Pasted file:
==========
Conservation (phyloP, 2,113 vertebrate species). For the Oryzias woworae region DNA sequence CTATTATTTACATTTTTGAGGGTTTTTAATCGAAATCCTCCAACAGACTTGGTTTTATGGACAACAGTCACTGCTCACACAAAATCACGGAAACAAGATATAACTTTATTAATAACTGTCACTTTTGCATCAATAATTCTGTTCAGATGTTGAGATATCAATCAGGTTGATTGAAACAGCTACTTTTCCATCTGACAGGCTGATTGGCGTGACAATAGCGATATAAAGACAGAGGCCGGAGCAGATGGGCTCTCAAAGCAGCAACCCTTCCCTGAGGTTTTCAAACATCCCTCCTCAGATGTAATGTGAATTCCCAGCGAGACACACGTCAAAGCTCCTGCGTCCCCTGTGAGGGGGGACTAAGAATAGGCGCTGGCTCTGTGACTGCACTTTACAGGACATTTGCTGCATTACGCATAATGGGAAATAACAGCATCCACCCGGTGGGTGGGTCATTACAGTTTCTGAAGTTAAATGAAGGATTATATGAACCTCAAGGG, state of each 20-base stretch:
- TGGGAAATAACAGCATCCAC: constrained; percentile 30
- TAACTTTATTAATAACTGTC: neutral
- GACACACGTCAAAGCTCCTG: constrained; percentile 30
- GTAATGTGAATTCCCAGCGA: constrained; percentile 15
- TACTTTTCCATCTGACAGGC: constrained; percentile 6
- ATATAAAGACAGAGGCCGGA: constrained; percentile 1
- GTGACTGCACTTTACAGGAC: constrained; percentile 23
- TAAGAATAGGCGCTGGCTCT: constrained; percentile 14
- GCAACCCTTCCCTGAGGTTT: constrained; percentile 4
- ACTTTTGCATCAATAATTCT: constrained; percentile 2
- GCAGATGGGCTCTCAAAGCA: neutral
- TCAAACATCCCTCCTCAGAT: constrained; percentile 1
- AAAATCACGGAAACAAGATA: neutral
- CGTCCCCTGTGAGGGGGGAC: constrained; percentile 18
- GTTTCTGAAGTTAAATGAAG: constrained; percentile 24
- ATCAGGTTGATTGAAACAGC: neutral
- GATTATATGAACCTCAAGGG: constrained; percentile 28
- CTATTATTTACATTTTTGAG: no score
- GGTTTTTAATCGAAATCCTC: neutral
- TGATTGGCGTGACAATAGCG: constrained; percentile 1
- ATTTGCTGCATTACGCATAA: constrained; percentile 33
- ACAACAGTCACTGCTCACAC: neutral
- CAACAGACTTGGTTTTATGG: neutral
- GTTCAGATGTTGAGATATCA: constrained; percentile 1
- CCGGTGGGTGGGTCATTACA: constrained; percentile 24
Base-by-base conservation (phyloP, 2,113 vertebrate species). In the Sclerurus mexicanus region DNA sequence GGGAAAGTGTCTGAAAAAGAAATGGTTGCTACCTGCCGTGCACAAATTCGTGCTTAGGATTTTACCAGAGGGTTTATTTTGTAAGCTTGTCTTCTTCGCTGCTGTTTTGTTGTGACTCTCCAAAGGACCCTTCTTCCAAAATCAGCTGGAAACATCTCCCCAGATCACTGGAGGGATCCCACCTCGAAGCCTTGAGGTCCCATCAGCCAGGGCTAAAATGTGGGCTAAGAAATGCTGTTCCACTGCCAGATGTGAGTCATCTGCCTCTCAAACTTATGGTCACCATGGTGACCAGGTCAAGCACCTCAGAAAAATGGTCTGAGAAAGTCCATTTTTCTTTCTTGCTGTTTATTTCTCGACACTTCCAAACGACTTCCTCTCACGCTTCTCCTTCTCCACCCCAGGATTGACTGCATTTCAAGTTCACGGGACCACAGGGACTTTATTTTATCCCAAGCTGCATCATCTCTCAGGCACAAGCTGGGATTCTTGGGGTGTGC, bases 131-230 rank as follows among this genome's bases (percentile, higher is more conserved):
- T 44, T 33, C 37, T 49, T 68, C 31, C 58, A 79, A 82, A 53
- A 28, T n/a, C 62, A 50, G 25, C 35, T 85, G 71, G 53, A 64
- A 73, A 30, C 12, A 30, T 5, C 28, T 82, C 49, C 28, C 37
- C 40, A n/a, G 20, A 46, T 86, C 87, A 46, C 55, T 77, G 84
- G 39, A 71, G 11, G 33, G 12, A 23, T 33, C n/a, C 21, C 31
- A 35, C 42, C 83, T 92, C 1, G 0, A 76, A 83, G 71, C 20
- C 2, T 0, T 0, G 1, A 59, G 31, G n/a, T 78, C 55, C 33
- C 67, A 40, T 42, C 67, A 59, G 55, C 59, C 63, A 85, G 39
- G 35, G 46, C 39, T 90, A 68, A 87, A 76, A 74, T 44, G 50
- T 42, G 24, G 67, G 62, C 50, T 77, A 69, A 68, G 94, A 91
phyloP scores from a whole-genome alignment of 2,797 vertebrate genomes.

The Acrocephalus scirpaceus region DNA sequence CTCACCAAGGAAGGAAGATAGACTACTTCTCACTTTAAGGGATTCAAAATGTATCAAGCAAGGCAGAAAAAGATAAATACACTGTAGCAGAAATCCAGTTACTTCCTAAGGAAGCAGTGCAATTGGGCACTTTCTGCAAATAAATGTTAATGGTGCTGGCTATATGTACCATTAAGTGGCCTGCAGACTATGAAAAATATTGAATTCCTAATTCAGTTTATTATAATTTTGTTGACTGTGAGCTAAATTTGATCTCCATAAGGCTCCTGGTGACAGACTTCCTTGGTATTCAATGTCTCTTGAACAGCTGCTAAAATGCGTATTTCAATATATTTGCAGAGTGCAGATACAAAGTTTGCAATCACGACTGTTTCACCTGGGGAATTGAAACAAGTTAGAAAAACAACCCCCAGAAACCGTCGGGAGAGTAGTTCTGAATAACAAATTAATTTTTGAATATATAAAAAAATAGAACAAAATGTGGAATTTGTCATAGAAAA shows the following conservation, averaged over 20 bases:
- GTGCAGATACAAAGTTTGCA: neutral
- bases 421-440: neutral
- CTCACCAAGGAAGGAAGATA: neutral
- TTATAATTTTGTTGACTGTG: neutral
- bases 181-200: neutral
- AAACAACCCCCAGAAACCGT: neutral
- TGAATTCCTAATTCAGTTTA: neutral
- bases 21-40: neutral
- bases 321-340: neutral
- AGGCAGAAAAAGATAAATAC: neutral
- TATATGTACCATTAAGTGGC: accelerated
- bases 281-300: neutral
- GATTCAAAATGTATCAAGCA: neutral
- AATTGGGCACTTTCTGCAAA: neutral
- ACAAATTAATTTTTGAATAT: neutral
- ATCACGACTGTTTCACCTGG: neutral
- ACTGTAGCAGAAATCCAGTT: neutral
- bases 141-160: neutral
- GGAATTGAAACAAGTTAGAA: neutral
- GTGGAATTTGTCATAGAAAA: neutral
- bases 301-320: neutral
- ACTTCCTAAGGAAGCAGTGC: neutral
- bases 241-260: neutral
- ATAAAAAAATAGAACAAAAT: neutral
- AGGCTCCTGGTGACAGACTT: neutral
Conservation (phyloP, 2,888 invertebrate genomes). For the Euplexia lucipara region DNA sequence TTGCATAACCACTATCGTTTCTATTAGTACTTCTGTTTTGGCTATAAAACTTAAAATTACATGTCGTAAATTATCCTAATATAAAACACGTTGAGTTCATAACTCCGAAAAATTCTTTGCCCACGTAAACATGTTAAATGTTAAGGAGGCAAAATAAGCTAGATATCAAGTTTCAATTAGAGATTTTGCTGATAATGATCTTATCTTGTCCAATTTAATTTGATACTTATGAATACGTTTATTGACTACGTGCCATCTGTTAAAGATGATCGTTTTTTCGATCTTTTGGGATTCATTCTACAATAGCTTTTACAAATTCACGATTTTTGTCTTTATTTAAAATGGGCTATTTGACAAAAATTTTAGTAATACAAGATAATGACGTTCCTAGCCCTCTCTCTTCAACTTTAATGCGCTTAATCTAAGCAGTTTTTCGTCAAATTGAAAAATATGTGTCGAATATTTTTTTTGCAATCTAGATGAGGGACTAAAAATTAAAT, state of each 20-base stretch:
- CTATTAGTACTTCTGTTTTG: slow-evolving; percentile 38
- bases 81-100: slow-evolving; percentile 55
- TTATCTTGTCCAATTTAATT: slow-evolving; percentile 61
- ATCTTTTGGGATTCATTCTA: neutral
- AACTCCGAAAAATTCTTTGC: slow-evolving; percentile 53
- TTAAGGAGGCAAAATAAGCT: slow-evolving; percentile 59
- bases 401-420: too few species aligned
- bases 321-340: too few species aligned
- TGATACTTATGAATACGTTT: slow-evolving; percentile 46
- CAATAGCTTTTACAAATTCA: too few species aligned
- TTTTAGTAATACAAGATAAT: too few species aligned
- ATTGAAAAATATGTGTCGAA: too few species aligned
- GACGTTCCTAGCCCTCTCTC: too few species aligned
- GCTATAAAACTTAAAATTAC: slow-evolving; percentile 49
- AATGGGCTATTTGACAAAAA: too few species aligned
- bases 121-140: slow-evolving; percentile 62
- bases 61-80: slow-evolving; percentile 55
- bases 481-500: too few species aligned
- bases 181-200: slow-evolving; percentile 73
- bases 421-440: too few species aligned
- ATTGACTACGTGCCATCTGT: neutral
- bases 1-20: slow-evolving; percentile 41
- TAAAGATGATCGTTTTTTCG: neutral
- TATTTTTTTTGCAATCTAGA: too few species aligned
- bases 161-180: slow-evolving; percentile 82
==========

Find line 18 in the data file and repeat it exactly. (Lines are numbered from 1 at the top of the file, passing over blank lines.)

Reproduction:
- GATTATATGAACCTCAAGGG: constrained; percentile 28